Per un bacio - 17th Century Italian Cantatas & Madrigals

A surprise-filled disc exploring the byways of a rich and diverting repertory

Author: 
Iain Fenlon

Per un bacio - 17th Century Italian Cantatas & Madrigals

  • Musiche varie, Books I - III, Amanti, io vi so dire (ciaccona)
  • Musiche varie, Books I - III, Amor io mi ribello
  • Musiche varie, Books I - III, Cantata spirituale
  • Per un bacio
  • Mi fa rider
  • Tu m'hai preso à consumare
  • Intavolutura di liuto et di chitarrone libro primo, ARIE:, Aria Romanesca
  • Ancora il Rè nasce piangendo in terra
  • Ohimè ch'io cado
  • Scherzi musicali, Quel sguardo sdegnosetto
  • (La) mia turca
  • (La) Monarca
  • Se l'aura spira
  • Arie musicali per cantarsi, primo libro, Voi partite mio sole (1v)
  • Così non la voglio
  • Gaillarda detta la Farnese
  • Lasci d'amar chi non sà fingere

The standard textbook view is that Italian solo songs (together with duets and trios) were an early 17th-century ‘invention’, facilitated by the arrival of the basso continuo. In practice, there is not only the usual story of precedents from the previous century, but also the performance tradition of rearranging fully vocal textures for solo voice and accompaniment. The real novelty of the printed songbooks that followed on the heels of Caccini’s pathbreaking collection Le nuove musiche is an aesthetic one in which the accent is now on the myriad possibilities of the human voice, the expressive power of texts, and the ability of music to fuse words and sound to move the affections.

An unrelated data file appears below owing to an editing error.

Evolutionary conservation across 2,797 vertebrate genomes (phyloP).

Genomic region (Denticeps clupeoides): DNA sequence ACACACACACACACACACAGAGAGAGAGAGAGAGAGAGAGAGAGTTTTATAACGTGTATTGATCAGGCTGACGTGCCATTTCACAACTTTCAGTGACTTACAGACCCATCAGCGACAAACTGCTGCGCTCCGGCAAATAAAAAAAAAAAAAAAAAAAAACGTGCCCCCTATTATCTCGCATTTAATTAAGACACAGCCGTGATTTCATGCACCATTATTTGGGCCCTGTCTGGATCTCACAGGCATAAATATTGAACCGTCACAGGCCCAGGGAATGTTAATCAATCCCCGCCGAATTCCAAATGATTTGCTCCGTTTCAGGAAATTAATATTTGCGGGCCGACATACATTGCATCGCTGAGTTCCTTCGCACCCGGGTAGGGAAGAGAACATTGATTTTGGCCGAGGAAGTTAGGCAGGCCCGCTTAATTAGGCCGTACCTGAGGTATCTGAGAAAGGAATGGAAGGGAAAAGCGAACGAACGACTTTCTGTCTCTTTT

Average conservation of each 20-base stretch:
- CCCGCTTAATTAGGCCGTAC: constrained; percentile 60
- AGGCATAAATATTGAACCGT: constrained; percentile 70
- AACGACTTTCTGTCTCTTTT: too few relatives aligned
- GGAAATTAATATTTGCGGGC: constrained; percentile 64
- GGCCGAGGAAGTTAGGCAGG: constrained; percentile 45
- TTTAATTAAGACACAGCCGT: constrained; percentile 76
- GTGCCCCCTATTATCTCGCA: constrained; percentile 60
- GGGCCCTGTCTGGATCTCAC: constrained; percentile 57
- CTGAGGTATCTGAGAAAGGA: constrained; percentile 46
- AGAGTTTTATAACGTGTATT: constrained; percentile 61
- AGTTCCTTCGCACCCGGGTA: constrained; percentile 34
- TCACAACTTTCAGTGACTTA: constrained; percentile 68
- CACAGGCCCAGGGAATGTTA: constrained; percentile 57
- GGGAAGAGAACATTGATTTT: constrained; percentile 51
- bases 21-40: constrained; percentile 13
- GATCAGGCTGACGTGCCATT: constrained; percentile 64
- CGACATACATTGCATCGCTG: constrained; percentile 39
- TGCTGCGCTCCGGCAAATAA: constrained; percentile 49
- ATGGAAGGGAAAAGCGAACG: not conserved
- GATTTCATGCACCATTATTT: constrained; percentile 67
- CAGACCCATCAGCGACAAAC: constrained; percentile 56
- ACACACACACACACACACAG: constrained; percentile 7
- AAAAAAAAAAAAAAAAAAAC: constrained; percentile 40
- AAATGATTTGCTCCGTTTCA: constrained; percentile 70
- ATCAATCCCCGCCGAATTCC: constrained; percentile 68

In recent years a good deal of this repertory has appeared on disc – much music by Monteverdi of course, but also songs by D’India and Michelangelo Rossi. This new anthology is to be welcomed for its careful selection, grouped around the central theme of the paradoxes of love, with Ferrari’s Cantata spirituale adding a slightly different inflection. From this, and from two other pieces on the record, Ferrari emerges as a composer of considerable interest, as might be suspected from the possible author of ‘Pur ti miro, pur ti godo’, the final duet as it appears in the manuscripts of L’incoronazione di Poppea. Marta Almajano delivers a bright sound which vibrates with life, at times perhaps a little too hard-edged, and is expertly and sensitively accompanied. Above all, these performances are remarkable for the emotional range of her singing and for her dazzingly displays of virtuosity. This disc is packed with pleasurable surprises for anyone keen to explore some of the little-known byways of a rich repertory.

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